- Serve as a dipping sauce for spring rolls, as a salad dressing for lettuce or other green leafy vegetables, or as a flavor topper over rice, with bun cha, meats, seafood, tofu, etc..
Is Nước Chấm the Same as Nước Mắm?
What’s the difference between nuoc mam and nuoc cham?
Nước mắm is technically unadulterated fish sauce made from fish, water, salt, and amino acids. Nuoc cham is the dipping sauce we are making in this post which contains nuoc mam (fish sauce), water, lime, chilis, sugar, and garlic.
- Nuoc mam = fish sauce
- Nuoc cham = dipping sauce made using nuoc mam
Restaurant Nước Chấm VS Homemade Nước Chấm
Most of the same ingredients tend to be in use when you get your spring roll sauce or dipping sauce for your Vietnamese bun delivered to the table when dining out.
However, I have found that the nuoc cham served in Vietnamese restaurants across Canada and the US tend to be on the sweeter side, more so than the well balanced mixes I’ve had in Southeast Asia. This is probably done to please the Western palate which is a shame since the real nuoc cham is so much tastier.
That said, there is a place in our neighborhood in Brooklyn that has a nuoc cham sauce so finely tuned, I feel like I’m sitting on a small plastic stool in Hue inhaling my noodles every time we drop in for a bite.
How to Pronounce Nước Chấm
The Vietnamese language is full of rising, falling and flat tones that can render the same word with different meanings depending on the delivery. Getting it right can seem like an impenetrable fortress to someone just getting started.
To say nuoc cham with something approaching accuracy, say nuoc as ‘nook’ (like the Barnes & Noble e-reader). And say cham as ‘chum’ (like an old friend from your days at school).
That’s how it was explained to me – and it’s worked at restaurants sufficiently well to this point!
The Perfect Spring Roll Dipping Sauce
While there are plenty of main dishes and sides that pair well this Vietnamese sauce, a number one fan favorite is hands down spring rolls, or summer rolls. But I also enjoy using this versatile sauce with good old vegetable egg rolls – it’s so good!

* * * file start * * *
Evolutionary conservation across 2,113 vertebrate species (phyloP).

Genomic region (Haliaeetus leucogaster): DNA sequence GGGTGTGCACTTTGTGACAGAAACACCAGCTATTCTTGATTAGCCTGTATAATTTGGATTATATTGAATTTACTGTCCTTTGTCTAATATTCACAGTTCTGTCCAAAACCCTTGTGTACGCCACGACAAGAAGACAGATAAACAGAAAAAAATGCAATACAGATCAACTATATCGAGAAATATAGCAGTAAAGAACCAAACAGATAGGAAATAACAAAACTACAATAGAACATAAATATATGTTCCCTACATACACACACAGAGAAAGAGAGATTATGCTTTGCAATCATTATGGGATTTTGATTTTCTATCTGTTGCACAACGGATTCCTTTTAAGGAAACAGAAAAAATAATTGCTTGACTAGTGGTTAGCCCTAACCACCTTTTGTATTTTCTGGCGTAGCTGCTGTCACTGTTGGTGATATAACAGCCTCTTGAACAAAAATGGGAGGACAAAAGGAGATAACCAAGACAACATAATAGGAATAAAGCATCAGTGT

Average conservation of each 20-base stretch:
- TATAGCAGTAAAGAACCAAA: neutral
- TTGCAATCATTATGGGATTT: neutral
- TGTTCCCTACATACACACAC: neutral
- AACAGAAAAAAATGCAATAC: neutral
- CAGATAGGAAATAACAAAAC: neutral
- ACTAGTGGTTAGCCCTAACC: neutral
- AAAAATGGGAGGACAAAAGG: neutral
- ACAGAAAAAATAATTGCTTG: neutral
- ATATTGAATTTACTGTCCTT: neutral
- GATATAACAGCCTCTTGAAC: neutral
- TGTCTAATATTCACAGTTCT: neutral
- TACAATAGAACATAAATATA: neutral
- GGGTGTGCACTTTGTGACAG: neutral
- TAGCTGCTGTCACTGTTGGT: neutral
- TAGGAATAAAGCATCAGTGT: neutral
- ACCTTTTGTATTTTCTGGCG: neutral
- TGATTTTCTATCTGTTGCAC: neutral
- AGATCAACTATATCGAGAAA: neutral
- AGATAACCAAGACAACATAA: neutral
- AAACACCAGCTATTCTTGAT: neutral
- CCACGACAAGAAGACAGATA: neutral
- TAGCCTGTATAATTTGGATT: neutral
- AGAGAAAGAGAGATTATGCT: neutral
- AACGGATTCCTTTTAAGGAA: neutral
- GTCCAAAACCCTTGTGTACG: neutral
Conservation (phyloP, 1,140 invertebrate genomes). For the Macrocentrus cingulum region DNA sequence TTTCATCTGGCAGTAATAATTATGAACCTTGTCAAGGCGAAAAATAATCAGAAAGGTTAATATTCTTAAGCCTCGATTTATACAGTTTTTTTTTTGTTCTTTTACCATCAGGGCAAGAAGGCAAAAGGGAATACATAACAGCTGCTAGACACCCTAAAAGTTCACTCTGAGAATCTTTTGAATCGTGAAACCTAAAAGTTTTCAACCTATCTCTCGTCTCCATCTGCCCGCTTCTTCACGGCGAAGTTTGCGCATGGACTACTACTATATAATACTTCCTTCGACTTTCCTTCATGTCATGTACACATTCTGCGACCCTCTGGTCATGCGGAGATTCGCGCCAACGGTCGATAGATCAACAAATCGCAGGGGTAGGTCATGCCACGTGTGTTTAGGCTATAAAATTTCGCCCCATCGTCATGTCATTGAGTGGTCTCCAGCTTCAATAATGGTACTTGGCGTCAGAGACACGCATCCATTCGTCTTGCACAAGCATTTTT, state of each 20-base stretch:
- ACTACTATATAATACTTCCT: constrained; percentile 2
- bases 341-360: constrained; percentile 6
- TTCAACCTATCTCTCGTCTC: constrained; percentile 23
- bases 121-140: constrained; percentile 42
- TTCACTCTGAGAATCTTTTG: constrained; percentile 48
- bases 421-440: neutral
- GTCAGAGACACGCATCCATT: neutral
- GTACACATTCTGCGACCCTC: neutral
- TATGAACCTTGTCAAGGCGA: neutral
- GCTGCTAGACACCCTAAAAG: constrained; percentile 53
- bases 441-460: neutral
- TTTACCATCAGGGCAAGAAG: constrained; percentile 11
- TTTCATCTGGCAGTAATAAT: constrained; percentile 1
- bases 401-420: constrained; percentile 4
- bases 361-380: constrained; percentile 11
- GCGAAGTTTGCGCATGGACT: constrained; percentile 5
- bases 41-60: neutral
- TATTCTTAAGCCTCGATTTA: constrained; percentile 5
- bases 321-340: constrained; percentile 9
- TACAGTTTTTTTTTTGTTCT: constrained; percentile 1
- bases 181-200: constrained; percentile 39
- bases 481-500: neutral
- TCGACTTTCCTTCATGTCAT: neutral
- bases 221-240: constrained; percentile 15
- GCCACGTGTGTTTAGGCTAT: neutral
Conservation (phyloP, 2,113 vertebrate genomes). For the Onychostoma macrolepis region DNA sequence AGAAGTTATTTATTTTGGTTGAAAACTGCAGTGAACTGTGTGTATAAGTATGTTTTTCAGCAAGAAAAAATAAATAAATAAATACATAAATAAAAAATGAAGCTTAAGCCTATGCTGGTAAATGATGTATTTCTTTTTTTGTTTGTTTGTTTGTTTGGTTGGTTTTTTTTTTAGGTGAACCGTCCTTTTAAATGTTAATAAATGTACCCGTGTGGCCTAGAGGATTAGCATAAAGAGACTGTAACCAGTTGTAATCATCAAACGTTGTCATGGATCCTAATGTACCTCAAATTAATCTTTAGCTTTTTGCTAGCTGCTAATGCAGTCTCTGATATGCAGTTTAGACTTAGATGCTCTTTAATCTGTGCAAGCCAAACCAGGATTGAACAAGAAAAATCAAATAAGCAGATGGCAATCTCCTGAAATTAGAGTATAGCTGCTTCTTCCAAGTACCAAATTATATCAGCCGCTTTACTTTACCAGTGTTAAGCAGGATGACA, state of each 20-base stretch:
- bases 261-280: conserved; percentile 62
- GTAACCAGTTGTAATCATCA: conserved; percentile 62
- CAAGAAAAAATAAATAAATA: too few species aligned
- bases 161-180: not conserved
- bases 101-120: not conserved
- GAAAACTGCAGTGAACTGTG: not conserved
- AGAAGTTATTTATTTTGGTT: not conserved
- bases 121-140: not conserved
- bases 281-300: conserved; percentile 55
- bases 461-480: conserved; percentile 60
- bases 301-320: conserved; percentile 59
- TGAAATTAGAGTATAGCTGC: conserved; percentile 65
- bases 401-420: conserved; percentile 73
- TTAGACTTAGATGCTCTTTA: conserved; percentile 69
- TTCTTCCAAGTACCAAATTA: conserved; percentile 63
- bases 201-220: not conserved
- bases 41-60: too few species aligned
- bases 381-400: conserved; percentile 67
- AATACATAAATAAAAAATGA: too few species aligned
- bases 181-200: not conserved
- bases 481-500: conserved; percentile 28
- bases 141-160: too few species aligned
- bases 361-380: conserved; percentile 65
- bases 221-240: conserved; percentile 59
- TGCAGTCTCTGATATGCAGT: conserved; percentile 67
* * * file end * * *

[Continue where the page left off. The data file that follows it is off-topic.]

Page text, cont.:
Here are other dipping sauces you might like to serve with your next batch of Vietnamese rolls, or other types of rolls:
Other Dipping Sauces You Might Like
Did you like this nuoc cham recipe? Are there changes you made that you would like to share? Share your tips and recommendations in the comments section below!Print
Use it as a sauce for spring rolls, bun cha (vermicelli bowls), or as a dipping sauce for lettuce and other greens.
- 1/4 cup palm sugar
- 2/3 cup lukewarm water
- 1/3 cup fresh lime juice
- 6 tablespoons fish sauce
- 2 cloves garlic (minced)
- 1 Thai chile (minced)
- In a small bowl, add water and sugar and stir until sugar has dissolved.
- Whisk in lime juice, fish sauce, garlic and chile, and stir well. At this point, taste the sauce and add more sugar if you prefer it to be sweeter.
- Serve this dipping sauce with lettuce and other green leafy vegetables, spring rolls, over rice, with Vietnamese bun dishes, meats and seafood.
The nuoc cham will keep refrigerated for up to 4-6 weeks.
- Serving Size: 2 tablespoons
- Calories: 35
- Sugar: 7 g
- Sodium: 1065.2 mg
- Fat: 0 g
- Saturated Fat: 0 g
- Trans Fat: 0 g
- Carbohydrates: 8.1 g
- Fiber: 0.1 g
- Protein: 0.9 g
- Cholesterol: 0 mg
Keywords: homemade sauce, Asian, dipping sauce, condiment